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Forum: 2008 Playroom

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  #1  
February 3rd, 2012, 09:20 AM
iluvgummies's Avatar Mega Super Mommy
Join Date: Jul 2007
Posts: 3,935
Have any of you had to deal with your child repeatedly biting? Any tips on to stop this?

First off, it's Ella who is biting, not Dom. It actually started several months backs...early Fall, maybe. It would happen once a week or so, but in the last month or so it's becoming a daily occurrence, sometimes more! 95% of the time it's Dominic that she bites. With him it is always aggressive, he takes one of his toys from her (usually b/c she took it from him) and she responds by biting him in the back, shoulders or hips. She has even broken the skin a few times! On a handful of occasions she has "playffully" bit DH & I when we were tickling her or wrestling w/ her. Our response has always been to remove her from the situation, put our finger on her mouth & say "we don't bite". We also give her one minute time outs.
I talked to our pedi at her appt last week. She said the only other thing we can really do is try to be proactive - if it looks like she might bite quickly say " remember, no biting." Also, she suggested that if Dom wants his toy back he should let us know so we can watch Ella... Not sure I like this idea b/c it feels like I'm encouraging him to tattle and I really want my kids to learn to solve problems on their own. She also asked about teething. Ella did cut three new teeth around the holidays, which is when the biting seemed to increase, and the pedi looked at the appt and says it looks like she's cutting another 2 or 3 teeth now. Maybe when she gets all her teeth this will be done?? But I really don't want to wait for that, poor Dom has all these marks on his back and I feel really bad.

So again, any suggestions?
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  #2  
February 3rd, 2012, 10:59 AM
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Location: Bay Area CA
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Violet has bit Lily a few times, but never anyone else. She seems to do it as a joke though and not when she's mad. But regardless of the situation, we tell her "we do not bite" and remove her from Lily. She's only done it a few times though, so it hasn't been a big thing here.
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  #3  
February 3rd, 2012, 11:54 AM
Effervescence's Avatar Platinum Supermommy
Join Date: Sep 2008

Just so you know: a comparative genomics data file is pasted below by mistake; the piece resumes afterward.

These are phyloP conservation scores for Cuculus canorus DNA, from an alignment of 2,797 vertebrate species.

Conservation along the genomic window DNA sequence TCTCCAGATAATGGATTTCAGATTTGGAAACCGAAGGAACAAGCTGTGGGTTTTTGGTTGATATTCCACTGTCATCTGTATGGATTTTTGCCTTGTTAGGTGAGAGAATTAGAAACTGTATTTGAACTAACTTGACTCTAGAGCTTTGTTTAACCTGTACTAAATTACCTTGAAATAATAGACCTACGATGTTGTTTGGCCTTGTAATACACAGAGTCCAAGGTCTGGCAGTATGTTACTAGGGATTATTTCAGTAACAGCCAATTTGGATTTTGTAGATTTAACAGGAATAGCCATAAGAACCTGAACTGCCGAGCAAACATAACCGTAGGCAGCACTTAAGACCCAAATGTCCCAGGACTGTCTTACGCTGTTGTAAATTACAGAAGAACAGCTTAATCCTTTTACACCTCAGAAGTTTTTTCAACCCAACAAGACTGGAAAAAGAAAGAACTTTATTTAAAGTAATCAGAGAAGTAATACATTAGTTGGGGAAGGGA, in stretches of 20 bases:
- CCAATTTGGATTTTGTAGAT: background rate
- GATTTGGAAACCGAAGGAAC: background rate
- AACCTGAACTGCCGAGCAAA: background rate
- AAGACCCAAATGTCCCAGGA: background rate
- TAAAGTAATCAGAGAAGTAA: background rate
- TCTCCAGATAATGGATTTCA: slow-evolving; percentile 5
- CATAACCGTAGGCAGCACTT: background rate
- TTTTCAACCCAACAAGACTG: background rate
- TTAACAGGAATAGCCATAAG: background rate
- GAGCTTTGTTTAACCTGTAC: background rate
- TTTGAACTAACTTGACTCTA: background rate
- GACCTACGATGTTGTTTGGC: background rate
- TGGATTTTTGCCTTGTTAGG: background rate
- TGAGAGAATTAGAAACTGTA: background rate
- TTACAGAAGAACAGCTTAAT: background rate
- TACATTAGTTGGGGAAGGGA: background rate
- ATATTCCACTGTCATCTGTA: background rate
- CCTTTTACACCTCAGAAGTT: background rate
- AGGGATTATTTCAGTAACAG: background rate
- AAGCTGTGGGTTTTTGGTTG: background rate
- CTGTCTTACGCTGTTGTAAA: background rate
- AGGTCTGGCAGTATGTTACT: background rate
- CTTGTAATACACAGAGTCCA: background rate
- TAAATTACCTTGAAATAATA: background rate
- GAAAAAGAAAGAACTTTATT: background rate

Posts: 6,791
When I worked in the ones room, we had a lot of biters at first. One of the things that my aid and I did to stop it was to teach the kids sign language, so they had a way other than biting to express "stop" and "mine." It honestly helped, the rate of biting dropped drastically after we started using baby signs in the classroom! When a child would bite, we would get down on eye level with them and say "NO! We don't BITE! Teeth are for our food, not for biting our friends!" We had a very specific tone that was used ONLY for biting, it was very serious, not necessarily louder, but just a very serious and specific tone. Then the child got put in time out while we checked the bitten child/applied ice etc. We would try to have one teacher deal with the biter immediately while the other teacher did first aid and calmed down the bitten child, but if there was only one teacher, it was very important that the biter was talked to first, or they might not understand if you come back later and try to reprimand them.

We also used a book called Teeth are Not For Biting.

I hope that helps, and if it gives you any peace of mind it is usually a stage that they outgrow by the time they are able to talk better and communicate their feelings. Most of the time it is a communication thing, especially when it occurs during a fight over a toy or when someone is doing something they don't like. Good luck; I know it's tough!
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  #4  
February 3rd, 2012, 12:00 PM
Effervescence's Avatar Platinum Supermommy
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Oh, and I forgot, we also kept things within their reach/in the toy area (where the bites typically happened) that were appropriate for biting- teething toys, rags etc. They got sterilized several times throughout the day, and gave the kids an alternative to biting their friends. If Ella is teething that might help too, if you keep things like that around the house in various places and let her know that it's okay to bite THOSE things. Some of the kids' parents gave us permission to give them their binkies to chew on all day, which wasn't ideal (we weren't really allowed to let the kids have binkies outside of bed b/c of health code) but it also worked for the biters who were teething. If their friends got too close to their mouth, it was okay because their mouth was already plugged! That wouldn't work if Eve were biting though because she never took a binky, and I'm pretty sure I would want her broken of it by now if she did, so I understand that might not be viable, but thought I'd throw it out there in case.
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  #5  
February 3rd, 2012, 02:32 PM
LisaB's Avatar Mom to twins + 1
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Lucy used to bite Leigh often. Nothing we did worked, she kept on biting. Steve (against my wishes & not in my presence) even tried the "bite her back" method which had no effect. She eventually grew out of it. I would say "No bite" firmly and remove her from the situation. After a while, I realized she would only bite if 1) she was teething and 2) if Leigh's juicy bare skin presented an opportunity. Lucy just liked the way it felt, I think. I was proactive, gave Lucy teething toys, kept them separated as much as possible, and kept Leigh in long sleeves/pants (it really helped!)
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